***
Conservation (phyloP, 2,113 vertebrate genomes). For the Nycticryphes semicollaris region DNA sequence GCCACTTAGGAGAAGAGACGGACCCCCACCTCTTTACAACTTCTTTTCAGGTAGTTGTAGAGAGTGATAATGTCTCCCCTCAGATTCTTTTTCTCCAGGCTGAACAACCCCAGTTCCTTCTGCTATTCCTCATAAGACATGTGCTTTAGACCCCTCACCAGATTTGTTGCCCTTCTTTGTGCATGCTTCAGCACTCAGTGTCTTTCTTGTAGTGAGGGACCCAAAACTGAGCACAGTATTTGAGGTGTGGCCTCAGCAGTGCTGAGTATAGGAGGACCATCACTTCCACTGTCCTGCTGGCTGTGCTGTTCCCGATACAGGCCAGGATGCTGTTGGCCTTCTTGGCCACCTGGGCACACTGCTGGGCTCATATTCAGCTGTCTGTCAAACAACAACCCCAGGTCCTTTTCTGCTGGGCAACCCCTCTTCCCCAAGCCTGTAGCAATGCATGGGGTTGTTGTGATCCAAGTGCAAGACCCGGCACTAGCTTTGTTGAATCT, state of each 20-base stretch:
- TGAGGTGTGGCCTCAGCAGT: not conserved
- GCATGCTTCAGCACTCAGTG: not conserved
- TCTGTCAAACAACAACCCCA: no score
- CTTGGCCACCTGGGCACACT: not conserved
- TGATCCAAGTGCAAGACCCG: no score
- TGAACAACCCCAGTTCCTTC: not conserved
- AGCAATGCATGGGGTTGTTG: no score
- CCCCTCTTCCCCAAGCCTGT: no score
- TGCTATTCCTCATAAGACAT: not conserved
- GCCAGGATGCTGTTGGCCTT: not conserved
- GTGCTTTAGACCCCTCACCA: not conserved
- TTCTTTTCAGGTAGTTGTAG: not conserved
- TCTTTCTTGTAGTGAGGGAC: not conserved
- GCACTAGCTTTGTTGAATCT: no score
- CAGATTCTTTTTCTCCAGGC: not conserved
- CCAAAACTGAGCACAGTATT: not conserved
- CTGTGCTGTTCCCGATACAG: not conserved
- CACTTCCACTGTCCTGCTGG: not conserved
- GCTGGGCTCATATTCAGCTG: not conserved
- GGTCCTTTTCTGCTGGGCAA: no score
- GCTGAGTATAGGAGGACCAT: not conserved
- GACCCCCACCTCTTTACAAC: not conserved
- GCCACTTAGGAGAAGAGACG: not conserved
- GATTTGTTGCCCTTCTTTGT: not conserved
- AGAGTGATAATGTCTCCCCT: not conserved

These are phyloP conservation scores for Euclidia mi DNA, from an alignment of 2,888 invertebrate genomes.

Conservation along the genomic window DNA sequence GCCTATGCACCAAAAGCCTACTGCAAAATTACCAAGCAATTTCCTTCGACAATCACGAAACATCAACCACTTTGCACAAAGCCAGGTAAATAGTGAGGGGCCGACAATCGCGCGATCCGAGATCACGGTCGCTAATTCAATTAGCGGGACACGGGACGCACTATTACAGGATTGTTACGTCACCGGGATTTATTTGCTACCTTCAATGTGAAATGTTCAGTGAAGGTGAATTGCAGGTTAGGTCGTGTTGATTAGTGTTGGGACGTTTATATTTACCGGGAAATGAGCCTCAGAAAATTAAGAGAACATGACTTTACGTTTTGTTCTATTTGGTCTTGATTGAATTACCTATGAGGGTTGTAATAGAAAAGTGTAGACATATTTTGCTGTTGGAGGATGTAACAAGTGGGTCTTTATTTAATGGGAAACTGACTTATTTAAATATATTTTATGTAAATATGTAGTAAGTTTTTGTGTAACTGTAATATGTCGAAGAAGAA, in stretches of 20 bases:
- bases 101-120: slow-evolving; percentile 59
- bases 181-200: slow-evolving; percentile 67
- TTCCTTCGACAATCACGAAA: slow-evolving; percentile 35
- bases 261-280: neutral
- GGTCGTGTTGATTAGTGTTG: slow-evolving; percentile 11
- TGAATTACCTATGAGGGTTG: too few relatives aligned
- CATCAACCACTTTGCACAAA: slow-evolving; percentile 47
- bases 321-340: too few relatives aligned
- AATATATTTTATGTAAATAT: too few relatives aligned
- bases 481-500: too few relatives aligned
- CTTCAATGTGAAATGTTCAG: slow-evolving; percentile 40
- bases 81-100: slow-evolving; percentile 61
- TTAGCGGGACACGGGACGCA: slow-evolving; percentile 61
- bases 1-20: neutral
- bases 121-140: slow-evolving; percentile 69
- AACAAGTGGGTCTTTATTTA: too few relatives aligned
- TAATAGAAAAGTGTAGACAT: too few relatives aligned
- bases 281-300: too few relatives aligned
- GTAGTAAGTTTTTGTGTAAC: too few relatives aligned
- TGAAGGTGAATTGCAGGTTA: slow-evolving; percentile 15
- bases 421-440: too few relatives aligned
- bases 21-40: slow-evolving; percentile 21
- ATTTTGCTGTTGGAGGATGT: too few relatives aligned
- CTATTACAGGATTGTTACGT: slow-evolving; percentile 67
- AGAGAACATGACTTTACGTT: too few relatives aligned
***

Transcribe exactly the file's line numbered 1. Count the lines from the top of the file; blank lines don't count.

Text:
Conservation (phyloP, 2,113 vertebrate genomes). For the Nycticryphes semicollaris region DNA sequence GCCACTTAGGAGAAGAGACGGACCCCCACCTCTTTACAACTTCTTTTCAGGTAGTTGTAGAGAGTGATAATGTCTCCCCTCAGATTCTTTTTCTCCAGGCTGAACAACCCCAGTTCCTTCTGCTATTCCTCATAAGACATGTGCTTTAGACCCCTCACCAGATTTGTTGCCCTTCTTTGTGCATGCTTCAGCACTCAGTGTCTTTCTTGTAGTGAGGGACCCAAAACTGAGCACAGTATTTGAGGTGTGGCCTCAGCAGTGCTGAGTATAGGAGGACCATCACTTCCACTGTCCTGCTGGCTGTGCTGTTCCCGATACAGGCCAGGATGCTGTTGGCCTTCTTGGCCACCTGGGCACACTGCTGGGCTCATATTCAGCTGTCTGTCAAACAACAACCCCAGGTCCTTTTCTGCTGGGCAACCCCTCTTCCCCAAGCCTGTAGCAATGCATGGGGTTGTTGTGATCCAAGTGCAAGACCCGGCACTAGCTTTGTTGAATCT, state of each 20-base stretch: